Workshop on Optimal Control of Thermal Systems in Buildings using Modelica location:University of Freiburg date:23 - 24 March 2015
MPC involves the knowledge of the complete state vector and the most significant system perturbations in order to determine the best control performance. However, this information may not be directly or completely available through measurement. In building applications often some information is lacking and the number of sensors deployed and their quality is greatly varying. As a consequence the building system models used by MPC contain several unmeasured state variables, e. g. the temperatures of the walls representing thermal inertia of the building. An optimal control sequence should be able to correctly account for the dynamic effects caused by the thermal inertia, which means that these states’ values should be estimated.
Three different state estimation techniques, namely deterministic state optimization (1), moving horizon estimation (2) and unscented Kalman filter (3), are compared. They are implemented in a python framework for data handling and estimate the state vector of a simulation model in Modelica. Python addresses the Modelica models through JModelica.org for optimization (1,2) and through pyfmi for simulation (3).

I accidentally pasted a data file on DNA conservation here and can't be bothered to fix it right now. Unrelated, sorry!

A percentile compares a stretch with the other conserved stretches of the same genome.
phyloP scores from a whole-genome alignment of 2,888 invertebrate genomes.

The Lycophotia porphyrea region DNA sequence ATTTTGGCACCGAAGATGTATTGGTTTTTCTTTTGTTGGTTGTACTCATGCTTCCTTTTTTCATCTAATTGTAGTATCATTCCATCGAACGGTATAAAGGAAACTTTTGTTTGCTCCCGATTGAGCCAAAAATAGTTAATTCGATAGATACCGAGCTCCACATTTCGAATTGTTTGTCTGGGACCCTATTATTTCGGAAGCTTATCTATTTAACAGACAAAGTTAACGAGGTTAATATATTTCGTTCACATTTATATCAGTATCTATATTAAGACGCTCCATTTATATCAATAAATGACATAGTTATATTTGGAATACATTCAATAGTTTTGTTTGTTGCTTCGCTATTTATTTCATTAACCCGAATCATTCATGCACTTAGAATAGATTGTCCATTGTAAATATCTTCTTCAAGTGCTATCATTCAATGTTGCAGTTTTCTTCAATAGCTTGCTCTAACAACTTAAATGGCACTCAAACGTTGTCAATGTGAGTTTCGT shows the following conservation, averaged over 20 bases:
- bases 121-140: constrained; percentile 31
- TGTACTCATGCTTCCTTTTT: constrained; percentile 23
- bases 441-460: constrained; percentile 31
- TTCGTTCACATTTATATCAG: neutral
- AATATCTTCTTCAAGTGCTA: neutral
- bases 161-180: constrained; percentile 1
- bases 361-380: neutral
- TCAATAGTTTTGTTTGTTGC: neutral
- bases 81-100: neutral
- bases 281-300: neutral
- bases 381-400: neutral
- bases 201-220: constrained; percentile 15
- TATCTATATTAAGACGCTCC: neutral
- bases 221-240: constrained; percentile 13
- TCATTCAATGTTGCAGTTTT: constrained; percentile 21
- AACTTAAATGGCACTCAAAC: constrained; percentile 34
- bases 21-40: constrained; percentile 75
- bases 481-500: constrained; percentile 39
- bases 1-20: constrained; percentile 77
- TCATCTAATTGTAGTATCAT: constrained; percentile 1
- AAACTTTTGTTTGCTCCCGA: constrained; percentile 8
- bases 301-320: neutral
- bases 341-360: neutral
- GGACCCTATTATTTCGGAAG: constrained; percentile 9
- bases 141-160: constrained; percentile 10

(1) Deterministic state optimization assumes a perfect, deterministic model used to simulate over a past horizon. The past state vector at the start of the horizon is optimized to fit the model output to the measurement data, which finds the current state vector (at the end of the past horizon).
(2) Moving horizon estimation assumes process noise and measurement noise to simulate over a past horizon. The past state vector at the start of the horizon is assumed to be known and minimized series of process noise is added to find the current state vector.
(3) Unscented Kalman filter can assume a perfect, deterministic model, to simulate over one past timestep. The past state vector at one timestep back is assumed to be known and the current state vector is calculated by the filter.
The three algorithms are compared based both on quantitative goodness of fit (GOF) and qualitative indicators. Also, the computational performances, the ease of use and tool/model requirements are reported. The state estimation algorithms are first evaluated using simulation data and will be tested in a real multi-zone office building in Brussels for which an MPC is implemented. This allows assessing the impact of model mismatch, perturbation, and uncertainties on the ability to correctly estimate the unmeasured state variables.